Job's Difficult Transformation
Marian Maskulak CPS, making grateful use of Stephen Mitchell's The Book of Job, explores the spiritual changes Job undergoes and suggests their relevance to ourselves. Sister Marian is an assistant professor of Theology and Religious Studies at St. John's University in Queens, New York. Her email address is <email@example.com>.
Excerpts: " Even good qualities or practices can become idolatry when they and one's own self become the focus instead of God. . . . The "Why me?" question places the self over and against God, rather than in relationship with God. . . . Anger or hate can be indicative of an underlying love. . . . Creation praises God by simply being what it is, and some of cretion can be quite violent or devastating. . . . There is more to life and suffering than words can explain."
The Central Paradox of John of the Cross
James W. Kinn presents and, like a good teacher, emphasizes John's teaching for proficient beginners. Father Kinn is an actively retired priest and lives in Salem, Wisconsin.
Excerpts: "This dark and empty prayer is filled with promise. . . . This humility and poverty of spirit leads to exaltation by God. . . . The darker the night, the more receptive we are to God's light."
Connecting through Prayer
John H. Zupez SJ suggests a way of praying that gives us a greater sene of connectedness to God and to one another in our lives. In past years, Father Zupez taught in seminaries in Nigeria and Zimbabwe. He was recently appointed pastor of Corpus Christi Church in Oklahoma City, Oklahoma. His email address is <firstname.lastname@example.org>.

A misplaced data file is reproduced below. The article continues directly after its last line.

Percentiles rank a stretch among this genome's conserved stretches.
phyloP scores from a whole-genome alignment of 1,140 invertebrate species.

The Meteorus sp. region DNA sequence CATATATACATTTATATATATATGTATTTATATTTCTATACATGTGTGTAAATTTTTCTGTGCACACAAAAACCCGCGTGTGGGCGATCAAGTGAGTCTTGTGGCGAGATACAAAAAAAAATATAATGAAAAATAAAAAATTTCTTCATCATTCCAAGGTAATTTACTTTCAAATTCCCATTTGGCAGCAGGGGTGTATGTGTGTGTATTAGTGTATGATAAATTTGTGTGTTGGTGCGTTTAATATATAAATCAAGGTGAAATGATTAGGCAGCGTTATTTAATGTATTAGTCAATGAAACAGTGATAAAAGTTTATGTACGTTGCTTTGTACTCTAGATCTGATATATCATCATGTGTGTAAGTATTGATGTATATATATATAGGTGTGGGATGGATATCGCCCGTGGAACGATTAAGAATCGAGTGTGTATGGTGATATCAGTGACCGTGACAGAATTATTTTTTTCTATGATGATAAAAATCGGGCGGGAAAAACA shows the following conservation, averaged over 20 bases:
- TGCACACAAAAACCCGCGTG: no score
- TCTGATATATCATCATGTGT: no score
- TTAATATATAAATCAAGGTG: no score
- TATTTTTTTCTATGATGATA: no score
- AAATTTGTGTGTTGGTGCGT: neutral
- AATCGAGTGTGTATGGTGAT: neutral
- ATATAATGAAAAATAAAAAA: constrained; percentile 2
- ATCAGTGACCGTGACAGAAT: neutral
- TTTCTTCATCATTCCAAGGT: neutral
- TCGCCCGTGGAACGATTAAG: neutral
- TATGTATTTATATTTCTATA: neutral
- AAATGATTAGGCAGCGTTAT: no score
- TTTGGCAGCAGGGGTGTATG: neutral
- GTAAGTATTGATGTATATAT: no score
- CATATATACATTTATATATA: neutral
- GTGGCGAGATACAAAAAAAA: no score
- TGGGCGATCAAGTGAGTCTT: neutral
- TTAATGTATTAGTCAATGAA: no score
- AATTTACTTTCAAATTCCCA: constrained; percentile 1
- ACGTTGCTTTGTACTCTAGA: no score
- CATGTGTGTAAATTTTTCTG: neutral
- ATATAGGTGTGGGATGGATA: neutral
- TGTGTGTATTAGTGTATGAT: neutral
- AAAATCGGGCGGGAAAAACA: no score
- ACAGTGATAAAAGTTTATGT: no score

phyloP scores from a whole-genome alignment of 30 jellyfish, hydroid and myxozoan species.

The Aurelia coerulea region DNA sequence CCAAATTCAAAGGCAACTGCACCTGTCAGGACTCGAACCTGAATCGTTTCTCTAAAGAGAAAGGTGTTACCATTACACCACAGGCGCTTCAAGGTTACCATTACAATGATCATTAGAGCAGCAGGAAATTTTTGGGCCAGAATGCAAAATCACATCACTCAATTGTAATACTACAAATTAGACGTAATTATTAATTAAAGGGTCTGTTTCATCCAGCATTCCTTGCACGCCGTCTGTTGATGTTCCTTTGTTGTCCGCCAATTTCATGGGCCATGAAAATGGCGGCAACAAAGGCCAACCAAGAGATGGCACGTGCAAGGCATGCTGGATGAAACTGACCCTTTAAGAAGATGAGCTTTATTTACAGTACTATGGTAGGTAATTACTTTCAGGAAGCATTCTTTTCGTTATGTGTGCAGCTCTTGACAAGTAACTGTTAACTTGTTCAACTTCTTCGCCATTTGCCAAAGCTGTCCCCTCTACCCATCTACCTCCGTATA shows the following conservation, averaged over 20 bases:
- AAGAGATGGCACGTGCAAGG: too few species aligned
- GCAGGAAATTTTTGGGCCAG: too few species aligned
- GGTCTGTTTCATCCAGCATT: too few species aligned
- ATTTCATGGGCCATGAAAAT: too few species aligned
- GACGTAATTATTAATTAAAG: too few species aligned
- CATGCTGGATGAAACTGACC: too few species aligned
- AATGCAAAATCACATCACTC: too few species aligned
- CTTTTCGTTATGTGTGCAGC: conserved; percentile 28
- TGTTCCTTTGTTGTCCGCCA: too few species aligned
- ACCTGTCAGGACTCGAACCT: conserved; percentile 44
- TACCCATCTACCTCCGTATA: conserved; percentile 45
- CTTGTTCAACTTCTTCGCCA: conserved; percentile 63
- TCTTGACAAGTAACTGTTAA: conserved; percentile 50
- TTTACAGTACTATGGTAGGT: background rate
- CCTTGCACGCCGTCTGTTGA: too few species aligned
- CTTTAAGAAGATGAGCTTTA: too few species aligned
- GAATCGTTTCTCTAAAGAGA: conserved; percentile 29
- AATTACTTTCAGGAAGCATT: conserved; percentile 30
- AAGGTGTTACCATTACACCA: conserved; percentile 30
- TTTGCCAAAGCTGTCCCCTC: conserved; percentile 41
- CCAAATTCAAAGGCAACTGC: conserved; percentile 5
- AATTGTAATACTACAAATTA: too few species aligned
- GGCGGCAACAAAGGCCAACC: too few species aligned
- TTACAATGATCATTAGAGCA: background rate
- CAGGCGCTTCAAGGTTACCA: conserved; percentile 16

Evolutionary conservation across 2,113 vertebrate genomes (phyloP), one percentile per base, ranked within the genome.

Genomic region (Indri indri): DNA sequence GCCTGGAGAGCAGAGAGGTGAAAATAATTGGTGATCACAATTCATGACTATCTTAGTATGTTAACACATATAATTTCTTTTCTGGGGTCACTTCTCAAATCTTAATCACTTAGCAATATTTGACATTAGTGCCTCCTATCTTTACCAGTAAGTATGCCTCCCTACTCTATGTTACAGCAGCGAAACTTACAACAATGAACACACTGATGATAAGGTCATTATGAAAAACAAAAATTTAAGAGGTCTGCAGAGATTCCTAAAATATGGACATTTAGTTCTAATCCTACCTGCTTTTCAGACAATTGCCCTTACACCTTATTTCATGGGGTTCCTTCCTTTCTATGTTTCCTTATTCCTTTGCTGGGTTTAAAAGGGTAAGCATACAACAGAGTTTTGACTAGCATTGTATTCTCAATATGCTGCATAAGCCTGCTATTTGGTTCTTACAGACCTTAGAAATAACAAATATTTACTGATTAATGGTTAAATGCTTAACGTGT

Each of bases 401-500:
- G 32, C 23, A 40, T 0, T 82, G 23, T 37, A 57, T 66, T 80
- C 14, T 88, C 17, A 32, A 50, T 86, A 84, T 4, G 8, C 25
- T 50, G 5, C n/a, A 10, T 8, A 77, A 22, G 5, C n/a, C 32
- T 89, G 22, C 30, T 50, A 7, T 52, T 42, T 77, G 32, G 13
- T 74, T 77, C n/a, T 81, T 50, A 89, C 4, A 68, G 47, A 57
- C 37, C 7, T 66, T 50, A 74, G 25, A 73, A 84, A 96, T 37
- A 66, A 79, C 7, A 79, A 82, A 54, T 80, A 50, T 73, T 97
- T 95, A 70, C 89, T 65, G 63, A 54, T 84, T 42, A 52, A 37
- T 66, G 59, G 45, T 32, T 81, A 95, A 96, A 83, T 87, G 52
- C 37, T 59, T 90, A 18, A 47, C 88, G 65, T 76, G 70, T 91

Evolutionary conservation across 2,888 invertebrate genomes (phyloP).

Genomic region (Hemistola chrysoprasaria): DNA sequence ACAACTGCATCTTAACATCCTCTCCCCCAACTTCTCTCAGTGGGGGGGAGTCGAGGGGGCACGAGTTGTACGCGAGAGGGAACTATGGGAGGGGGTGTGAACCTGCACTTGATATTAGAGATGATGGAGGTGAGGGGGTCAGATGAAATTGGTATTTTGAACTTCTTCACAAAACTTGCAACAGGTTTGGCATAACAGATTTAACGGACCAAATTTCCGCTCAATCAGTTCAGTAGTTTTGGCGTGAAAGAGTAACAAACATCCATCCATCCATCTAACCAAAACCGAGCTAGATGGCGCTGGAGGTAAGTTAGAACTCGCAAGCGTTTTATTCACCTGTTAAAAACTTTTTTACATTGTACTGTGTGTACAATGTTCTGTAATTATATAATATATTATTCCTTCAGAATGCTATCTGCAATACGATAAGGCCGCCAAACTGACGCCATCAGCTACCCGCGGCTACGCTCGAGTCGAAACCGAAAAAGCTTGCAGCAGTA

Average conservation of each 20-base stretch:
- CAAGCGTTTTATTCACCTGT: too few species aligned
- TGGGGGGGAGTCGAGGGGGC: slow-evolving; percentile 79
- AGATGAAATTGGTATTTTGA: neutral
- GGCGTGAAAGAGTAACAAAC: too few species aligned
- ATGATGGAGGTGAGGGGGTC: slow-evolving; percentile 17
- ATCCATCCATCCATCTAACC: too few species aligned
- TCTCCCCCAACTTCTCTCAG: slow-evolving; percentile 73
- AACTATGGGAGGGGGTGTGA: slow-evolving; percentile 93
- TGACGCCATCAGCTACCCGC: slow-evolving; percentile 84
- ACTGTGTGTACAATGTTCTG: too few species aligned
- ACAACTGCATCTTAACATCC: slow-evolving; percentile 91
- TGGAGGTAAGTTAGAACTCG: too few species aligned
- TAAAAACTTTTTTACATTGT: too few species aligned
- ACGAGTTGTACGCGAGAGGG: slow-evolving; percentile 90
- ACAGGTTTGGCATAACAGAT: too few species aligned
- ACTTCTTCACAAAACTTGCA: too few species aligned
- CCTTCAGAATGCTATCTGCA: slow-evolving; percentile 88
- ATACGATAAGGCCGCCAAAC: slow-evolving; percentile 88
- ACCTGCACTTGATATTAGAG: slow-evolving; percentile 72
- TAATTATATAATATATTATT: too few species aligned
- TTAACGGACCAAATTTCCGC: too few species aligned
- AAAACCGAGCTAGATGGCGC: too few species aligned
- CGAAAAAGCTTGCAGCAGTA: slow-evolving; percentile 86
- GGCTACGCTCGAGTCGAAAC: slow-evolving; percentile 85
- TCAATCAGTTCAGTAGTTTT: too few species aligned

Excerpts: "St. Ignatius Loyola advises us not to clutter our prayer with many thoughts but rather to remain with and to treasure any insight that comes to us. . . . Many Christians have found in awareness or centering prayer a means of connecting with the gracious God who is there every moment for us."
When Pragmatists Become Mystics
Rabbi Allen S. Maller shares a variety of Hassidic wisdom sayings for our inspiration and for the deepening of our faith. Rabbi Maller last wrote for us in January 1994, he lives in Encino, California and his email address is <email@example.com>.
Excerpts: " We live in two worlds: past and future, spiritual and material, rational and emotional, public and private. . . . Seek the sacred within the ordinary. Seek the remarkable within the commonplace."
A Game You Should Not Play
Birney Dibble MD discusses the candor that people often find difficult around terminally ill patients. Doctor Dibble has practiced medicine all over the world. He writes form Eau Claire, Wisconsin.
Excerpts: "Patients wondering if they are dying are more distrought thant those who know for sure. Maybe not at first—not until acceptance comes. But now the uncertainty is over. The game stops. The serious business of dying can begin. I have had many, many patients thank me for telling them."
Scripture Scope: Understanding the Psalms
Eugene Hensell OSB continues his Scripture essays, a regular feature of each issue of Review for Religious. Fr. Hensell travels about giving retreats and workshops his home is at St. Meinrad Archabbey in Indiana.
Confessions, by Ian A.T. White
Deadheading, by Bonnie Thurston
When Francis Prayed, by Chet Corey
"kecharitoméne," by Sean Edward Kinsella
On this Pentecost Sunday Morning, by Chet Corey
Veronica, by Barbara Bruns PHJC
Book • Shelf • Life
Mini reviews by Philip Fischer SJ